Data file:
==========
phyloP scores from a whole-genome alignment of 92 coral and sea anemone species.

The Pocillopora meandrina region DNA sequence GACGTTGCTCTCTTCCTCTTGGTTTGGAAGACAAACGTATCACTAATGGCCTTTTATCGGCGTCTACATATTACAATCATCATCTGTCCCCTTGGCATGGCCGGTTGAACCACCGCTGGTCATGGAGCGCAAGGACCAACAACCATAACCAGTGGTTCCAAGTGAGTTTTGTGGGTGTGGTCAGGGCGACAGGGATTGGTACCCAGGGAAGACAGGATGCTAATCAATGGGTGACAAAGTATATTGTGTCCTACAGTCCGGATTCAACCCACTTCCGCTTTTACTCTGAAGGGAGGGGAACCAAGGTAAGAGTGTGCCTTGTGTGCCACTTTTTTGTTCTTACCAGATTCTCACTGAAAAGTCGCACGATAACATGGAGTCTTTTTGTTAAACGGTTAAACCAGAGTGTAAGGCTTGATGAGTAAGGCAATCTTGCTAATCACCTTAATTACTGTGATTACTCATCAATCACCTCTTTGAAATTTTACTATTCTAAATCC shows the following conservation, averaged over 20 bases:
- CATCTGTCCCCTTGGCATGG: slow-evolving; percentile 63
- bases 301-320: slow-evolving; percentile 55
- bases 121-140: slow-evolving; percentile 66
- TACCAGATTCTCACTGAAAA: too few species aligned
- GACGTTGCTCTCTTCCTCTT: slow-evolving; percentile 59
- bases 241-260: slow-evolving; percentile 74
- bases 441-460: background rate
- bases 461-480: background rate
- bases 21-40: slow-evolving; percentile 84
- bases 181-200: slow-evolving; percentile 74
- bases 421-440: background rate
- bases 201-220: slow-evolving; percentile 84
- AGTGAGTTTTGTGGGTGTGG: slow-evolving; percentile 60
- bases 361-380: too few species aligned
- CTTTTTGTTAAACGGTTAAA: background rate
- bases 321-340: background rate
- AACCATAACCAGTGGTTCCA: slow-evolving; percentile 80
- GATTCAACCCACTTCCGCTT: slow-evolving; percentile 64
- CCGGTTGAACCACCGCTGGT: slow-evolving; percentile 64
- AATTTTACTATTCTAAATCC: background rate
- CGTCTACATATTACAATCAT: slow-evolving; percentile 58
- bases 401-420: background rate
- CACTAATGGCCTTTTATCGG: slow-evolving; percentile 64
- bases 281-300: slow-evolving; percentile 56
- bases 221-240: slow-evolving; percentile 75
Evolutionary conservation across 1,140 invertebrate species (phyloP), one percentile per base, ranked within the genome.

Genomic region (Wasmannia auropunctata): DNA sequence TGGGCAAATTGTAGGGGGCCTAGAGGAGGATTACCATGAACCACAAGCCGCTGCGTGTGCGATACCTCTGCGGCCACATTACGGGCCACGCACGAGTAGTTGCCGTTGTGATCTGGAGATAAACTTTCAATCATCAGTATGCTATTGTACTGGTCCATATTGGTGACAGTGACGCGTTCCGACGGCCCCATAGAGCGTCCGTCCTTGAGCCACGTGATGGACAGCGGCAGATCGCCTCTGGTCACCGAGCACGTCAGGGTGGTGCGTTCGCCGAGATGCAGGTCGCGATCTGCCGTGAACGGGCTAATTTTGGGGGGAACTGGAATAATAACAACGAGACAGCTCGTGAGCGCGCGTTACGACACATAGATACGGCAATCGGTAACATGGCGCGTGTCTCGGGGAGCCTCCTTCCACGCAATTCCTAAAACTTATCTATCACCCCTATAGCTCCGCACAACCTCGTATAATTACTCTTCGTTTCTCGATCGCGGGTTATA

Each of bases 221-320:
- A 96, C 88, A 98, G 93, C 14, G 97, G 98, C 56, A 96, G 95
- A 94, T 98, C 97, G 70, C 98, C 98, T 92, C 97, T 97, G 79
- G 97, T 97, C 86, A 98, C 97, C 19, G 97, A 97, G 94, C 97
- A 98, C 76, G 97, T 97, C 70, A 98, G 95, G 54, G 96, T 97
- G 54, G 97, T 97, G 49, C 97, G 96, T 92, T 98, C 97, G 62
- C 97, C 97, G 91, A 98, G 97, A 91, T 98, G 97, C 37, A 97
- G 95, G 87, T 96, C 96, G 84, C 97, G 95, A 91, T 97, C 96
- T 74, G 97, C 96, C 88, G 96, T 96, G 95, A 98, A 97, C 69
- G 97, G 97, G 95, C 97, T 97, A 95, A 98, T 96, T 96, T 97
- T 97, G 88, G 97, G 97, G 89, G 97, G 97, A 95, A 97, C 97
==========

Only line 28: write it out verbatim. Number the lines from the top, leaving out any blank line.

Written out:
Evolutionary conservation across 1,140 invertebrate species (phyloP), one percentile per base, ranked within the genome.